Whenever you decide to live radically committed to Christ and His call to win the lost, watch out! Immediately you will find well-meaning people rallying around you to help you stay “balanced.” They’re not your enemies—but your friends, your family members and your brothers and sisters in the Body of Christ.
These people are truly concerned about your welfare. They give you heartfelt council: “Don’t overdo it. Think about your future. What about your family? You have rights too. You will burn out. This can’t be God’s will for you. God never wants you to go overboard with this commitment. Think about your wife and children. You will regret it later.”
The hardest decision you will ever have to make is to firmly tell those who love you, “I have decided to follow Jesus. Today I have put my hand to the plow and cannot look back. I have determined to give my life for the more than 2 billion people who are unreached by the Gospel and are dying without Christ. Don’t hold me back or feel sorry for me. My heart is fixed. Don’t hold me back from pursuing the cross.”
Unless you make a firm stand to choose Christ over comfort, you will sooner or later end up on the sidelines. The temptation to give in is powerful because of the relationship and love that bind you to these well-meaning people. Jesus knew this very well. That’s why He told His disciples, “If anyone comes to Me and does not hate his father and mother, wife and children, brothers and sisters, yes, and his own life also, he cannot be My disciple. And whoever does not bear his cross and come after Me cannot be My disciple” (Luke 14:26–27).
Why do so many of our Christian brothers and sisters try to persuade us to seek our own comfort instead of laying down our lives? I believe the reason stems from a basic misunderstanding—they don’t recognize that following Christ means to embrace the cross and, with it, death to our own self.
A careful study of Hebrews 11 reveals that everyone in the “hall of faith” paid a tremendously high price to be mentioned as our examples. Some left their countries, others high positions and riches. Many were persecuted, faced loneliness and rejection. A great number were beaten, killed, sawn apart, imprisoned or burned alive. Yes, God rescued some of them to demonstrate His power, but many of them died at the front lines in the battle. The Bible says the world was not worthy of them.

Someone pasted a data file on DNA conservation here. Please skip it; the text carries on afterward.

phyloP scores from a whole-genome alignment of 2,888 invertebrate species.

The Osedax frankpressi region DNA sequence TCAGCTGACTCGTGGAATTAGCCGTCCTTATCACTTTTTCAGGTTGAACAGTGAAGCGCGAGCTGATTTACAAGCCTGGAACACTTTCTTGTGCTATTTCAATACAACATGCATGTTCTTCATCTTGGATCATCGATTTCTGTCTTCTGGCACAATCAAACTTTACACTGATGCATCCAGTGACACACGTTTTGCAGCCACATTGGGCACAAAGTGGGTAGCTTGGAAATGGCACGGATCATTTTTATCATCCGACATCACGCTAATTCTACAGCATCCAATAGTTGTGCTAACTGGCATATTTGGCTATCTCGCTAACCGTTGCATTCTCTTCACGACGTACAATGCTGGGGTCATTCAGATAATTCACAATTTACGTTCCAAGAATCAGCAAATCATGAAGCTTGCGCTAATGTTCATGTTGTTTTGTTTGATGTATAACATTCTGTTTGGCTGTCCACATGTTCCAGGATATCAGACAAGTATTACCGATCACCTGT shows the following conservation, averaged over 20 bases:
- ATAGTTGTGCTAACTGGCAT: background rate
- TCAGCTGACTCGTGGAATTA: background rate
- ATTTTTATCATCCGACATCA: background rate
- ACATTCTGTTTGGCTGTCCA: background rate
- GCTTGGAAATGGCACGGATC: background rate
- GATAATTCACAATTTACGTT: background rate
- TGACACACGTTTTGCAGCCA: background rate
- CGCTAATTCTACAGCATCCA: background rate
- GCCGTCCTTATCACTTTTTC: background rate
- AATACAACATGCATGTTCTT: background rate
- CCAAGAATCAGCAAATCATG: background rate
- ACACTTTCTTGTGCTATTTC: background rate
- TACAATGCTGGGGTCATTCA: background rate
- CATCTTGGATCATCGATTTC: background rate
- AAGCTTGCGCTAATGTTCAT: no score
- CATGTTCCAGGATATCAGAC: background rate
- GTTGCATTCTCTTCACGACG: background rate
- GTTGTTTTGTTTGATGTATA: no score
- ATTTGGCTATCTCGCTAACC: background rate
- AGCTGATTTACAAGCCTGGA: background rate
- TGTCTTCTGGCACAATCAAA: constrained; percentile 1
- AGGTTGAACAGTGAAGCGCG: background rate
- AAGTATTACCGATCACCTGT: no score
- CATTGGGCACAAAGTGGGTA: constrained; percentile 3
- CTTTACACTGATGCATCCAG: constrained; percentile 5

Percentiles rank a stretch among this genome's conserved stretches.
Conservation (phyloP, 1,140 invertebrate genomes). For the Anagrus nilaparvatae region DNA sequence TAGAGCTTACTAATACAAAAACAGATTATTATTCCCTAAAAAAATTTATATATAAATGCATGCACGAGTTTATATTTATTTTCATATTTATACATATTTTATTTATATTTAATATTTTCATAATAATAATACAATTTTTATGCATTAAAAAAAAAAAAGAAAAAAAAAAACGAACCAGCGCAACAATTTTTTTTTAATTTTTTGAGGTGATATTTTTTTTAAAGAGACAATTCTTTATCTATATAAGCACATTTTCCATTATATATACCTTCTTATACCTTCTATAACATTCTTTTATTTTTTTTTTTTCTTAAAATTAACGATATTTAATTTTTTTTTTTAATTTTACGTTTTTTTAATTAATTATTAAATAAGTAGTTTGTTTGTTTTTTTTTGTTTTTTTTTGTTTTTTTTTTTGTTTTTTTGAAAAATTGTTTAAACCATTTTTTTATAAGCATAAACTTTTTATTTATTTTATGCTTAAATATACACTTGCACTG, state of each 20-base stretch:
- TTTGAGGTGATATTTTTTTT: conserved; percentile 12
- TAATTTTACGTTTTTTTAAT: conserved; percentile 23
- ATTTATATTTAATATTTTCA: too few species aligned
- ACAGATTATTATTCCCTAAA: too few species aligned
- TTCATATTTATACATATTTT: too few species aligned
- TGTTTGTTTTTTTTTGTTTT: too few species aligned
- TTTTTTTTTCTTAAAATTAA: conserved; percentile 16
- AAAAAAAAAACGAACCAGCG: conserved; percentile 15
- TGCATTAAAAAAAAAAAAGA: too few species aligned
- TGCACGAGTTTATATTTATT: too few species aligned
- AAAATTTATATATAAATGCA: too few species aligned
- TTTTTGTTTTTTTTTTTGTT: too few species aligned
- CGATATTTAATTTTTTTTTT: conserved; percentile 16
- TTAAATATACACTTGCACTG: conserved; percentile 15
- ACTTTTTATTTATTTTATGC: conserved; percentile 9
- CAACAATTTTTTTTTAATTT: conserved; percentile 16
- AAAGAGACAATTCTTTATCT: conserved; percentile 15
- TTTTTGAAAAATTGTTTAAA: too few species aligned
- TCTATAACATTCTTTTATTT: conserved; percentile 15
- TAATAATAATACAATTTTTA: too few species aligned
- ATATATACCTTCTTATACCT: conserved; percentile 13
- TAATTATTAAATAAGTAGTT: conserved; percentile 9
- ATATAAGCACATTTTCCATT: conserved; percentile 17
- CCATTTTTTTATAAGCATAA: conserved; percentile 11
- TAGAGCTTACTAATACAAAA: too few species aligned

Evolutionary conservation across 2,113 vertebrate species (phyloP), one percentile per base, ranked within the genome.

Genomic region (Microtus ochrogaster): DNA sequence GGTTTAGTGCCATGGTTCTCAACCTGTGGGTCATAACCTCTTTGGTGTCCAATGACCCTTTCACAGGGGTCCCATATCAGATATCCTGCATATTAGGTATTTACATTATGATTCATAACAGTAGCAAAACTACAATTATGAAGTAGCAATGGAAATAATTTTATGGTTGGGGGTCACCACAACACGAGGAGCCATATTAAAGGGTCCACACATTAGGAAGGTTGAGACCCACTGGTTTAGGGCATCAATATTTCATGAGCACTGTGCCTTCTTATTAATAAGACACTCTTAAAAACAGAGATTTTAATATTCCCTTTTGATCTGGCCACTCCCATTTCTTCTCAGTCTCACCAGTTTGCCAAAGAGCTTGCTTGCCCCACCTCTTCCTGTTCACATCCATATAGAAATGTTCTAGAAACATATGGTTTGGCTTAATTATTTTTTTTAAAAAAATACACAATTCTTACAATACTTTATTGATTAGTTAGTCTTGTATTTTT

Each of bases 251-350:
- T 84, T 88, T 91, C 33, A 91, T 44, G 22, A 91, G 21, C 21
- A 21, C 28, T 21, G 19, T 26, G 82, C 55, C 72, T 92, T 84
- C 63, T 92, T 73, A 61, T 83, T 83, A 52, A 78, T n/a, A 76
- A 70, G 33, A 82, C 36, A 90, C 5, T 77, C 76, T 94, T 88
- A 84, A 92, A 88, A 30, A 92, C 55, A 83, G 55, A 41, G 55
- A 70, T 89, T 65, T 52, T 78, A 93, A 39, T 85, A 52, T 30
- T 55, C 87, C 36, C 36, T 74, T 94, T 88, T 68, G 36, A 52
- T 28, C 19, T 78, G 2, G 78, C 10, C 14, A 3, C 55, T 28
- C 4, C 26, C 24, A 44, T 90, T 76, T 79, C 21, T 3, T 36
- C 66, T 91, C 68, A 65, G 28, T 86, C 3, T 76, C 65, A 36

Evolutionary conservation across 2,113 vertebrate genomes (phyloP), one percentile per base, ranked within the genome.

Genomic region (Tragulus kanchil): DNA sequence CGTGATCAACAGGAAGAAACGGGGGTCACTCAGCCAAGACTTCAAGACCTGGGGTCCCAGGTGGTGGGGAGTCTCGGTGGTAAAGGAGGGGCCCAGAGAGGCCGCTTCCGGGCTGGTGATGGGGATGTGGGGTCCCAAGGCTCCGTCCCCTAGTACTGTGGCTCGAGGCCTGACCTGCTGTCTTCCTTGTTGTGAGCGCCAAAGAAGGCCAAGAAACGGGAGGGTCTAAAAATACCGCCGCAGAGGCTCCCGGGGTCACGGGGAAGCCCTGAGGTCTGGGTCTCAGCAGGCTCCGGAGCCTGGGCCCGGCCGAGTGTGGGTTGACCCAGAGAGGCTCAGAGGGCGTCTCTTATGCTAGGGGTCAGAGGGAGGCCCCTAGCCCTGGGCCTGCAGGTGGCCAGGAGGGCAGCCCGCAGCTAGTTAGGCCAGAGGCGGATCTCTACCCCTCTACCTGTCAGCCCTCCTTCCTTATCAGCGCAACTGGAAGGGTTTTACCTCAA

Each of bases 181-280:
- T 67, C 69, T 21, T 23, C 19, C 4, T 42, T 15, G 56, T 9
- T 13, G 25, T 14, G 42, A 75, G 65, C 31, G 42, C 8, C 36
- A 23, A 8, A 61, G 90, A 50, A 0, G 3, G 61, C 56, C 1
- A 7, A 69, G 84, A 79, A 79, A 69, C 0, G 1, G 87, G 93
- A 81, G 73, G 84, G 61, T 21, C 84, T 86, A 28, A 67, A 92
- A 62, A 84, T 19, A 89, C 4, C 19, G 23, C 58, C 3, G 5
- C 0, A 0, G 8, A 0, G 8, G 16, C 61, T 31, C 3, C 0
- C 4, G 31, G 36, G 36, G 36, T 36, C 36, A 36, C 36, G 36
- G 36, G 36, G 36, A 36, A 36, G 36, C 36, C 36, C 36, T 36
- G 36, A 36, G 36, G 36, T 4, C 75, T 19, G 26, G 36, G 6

When we look at the disciples and many of the Christians down through the centuries, we see thousands who died as martyrs while others suffered severe persecution for their faith. Paul’s proof of his apostleship was not his “successes,” but the price he paid for preaching the Gospel. His account in 2 Corinthians 11:23–28 lists scourging, imprisonments, beatings, a stoning, shipwrecks and being betrayed by his own countrymen and false Christians. He could boldly say, “For our light affliction, which is but for a moment, is working for us a far more exceeding and eternal weight of glory” (2 Corinthians 4:17).
If we want to be serious about taking the Gospel to the more than 2 billion unreached people of our generation and the 80,000 who die every day without Christ, then we must come back to this kind of Christianity. We must be determined at all cost to stay on the front lines until Jesus comes back. We must encourage one another daily to reject the temptation of choosing comfort over Christ. We must walk into the fire of battle with everything we have, paying the price as Jesus did.